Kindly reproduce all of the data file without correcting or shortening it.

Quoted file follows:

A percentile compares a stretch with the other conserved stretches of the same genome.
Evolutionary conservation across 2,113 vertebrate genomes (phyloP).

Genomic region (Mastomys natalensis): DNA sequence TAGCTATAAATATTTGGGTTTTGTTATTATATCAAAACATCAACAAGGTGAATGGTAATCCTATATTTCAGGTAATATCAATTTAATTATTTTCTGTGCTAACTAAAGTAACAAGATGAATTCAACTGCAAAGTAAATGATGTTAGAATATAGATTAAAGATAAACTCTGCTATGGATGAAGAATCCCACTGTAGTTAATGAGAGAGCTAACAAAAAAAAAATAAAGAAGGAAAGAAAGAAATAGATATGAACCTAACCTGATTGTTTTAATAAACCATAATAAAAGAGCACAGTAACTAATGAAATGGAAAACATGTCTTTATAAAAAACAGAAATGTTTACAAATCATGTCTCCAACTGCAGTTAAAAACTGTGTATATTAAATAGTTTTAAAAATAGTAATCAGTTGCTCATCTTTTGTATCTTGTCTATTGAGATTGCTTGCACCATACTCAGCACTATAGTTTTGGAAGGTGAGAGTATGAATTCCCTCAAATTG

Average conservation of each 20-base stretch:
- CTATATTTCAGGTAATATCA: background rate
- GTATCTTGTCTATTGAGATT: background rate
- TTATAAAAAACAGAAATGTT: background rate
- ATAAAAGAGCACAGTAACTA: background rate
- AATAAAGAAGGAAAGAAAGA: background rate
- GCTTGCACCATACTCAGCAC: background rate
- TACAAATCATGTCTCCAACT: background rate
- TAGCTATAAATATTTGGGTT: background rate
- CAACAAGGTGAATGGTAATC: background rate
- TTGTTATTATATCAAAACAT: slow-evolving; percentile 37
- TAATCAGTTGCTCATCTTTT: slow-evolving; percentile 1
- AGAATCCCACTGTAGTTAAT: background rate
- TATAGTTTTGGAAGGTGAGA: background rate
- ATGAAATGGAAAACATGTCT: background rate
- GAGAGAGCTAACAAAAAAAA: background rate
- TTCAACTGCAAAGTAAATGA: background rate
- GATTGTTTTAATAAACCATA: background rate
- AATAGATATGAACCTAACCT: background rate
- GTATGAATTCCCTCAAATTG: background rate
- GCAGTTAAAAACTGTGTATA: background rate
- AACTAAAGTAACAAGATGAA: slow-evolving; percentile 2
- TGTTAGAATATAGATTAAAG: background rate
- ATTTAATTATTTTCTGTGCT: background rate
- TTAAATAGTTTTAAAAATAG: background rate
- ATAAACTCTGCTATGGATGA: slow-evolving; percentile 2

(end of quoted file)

A percentile compares a stretch with the other conserved stretches of the same genome.
Evolutionary conservation across 2,113 vertebrate genomes (phyloP).

Genomic region (Mastomys natalensis): DNA sequence TAGCTATAAATATTTGGGTTTTGTTATTATATCAAAACATCAACAAGGTGAATGGTAATCCTATATTTCAGGTAATATCAATTTAATTATTTTCTGTGCTAACTAAAGTAACAAGATGAATTCAACTGCAAAGTAAATGATGTTAGAATATAGATTAAAGATAAACTCTGCTATGGATGAAGAATCCCACTGTAGTTAATGAGAGAGCTAACAAAAAAAAAATAAAGAAGGAAAGAAAGAAATAGATATGAACCTAACCTGATTGTTTTAATAAACCATAATAAAAGAGCACAGTAACTAATGAAATGGAAAACATGTCTTTATAAAAAACAGAAATGTTTACAAATCATGTCTCCAACTGCAGTTAAAAACTGTGTATATTAAATAGTTTTAAAAATAGTAATCAGTTGCTCATCTTTTGTATCTTGTCTATTGAGATTGCTTGCACCATACTCAGCACTATAGTTTTGGAAGGTGAGAGTATGAATTCCCTCAAATTG

Average conservation of each 20-base stretch:
- CTATATTTCAGGTAATATCA: background rate
- GTATCTTGTCTATTGAGATT: background rate
- TTATAAAAAACAGAAATGTT: background rate
- ATAAAAGAGCACAGTAACTA: background rate
- AATAAAGAAGGAAAGAAAGA: background rate
- GCTTGCACCATACTCAGCAC: background rate
- TACAAATCATGTCTCCAACT: background rate
- TAGCTATAAATATTTGGGTT: background rate
- CAACAAGGTGAATGGTAATC: background rate
- TTGTTATTATATCAAAACAT: slow-evolving; percentile 37
- TAATCAGTTGCTCATCTTTT: slow-evolving; percentile 1
- AGAATCCCACTGTAGTTAAT: background rate
- TATAGTTTTGGAAGGTGAGA: background rate
- ATGAAATGGAAAACATGTCT: background rate
- GAGAGAGCTAACAAAAAAAA: background rate
- TTCAACTGCAAAGTAAATGA: background rate
- GATTGTTTTAATAAACCATA: background rate
- AATAGATATGAACCTAACCT: background rate
- GTATGAATTCCCTCAAATTG: background rate
- GCAGTTAAAAACTGTGTATA: background rate
- AACTAAAGTAACAAGATGAA: slow-evolving; percentile 2
- TGTTAGAATATAGATTAAAG: background rate
- ATTTAATTATTTTCTGTGCT: background rate
- TTAAATAGTTTTAAAAATAG: background rate
- ATAAACTCTGCTATGGATGA: slow-evolving; percentile 2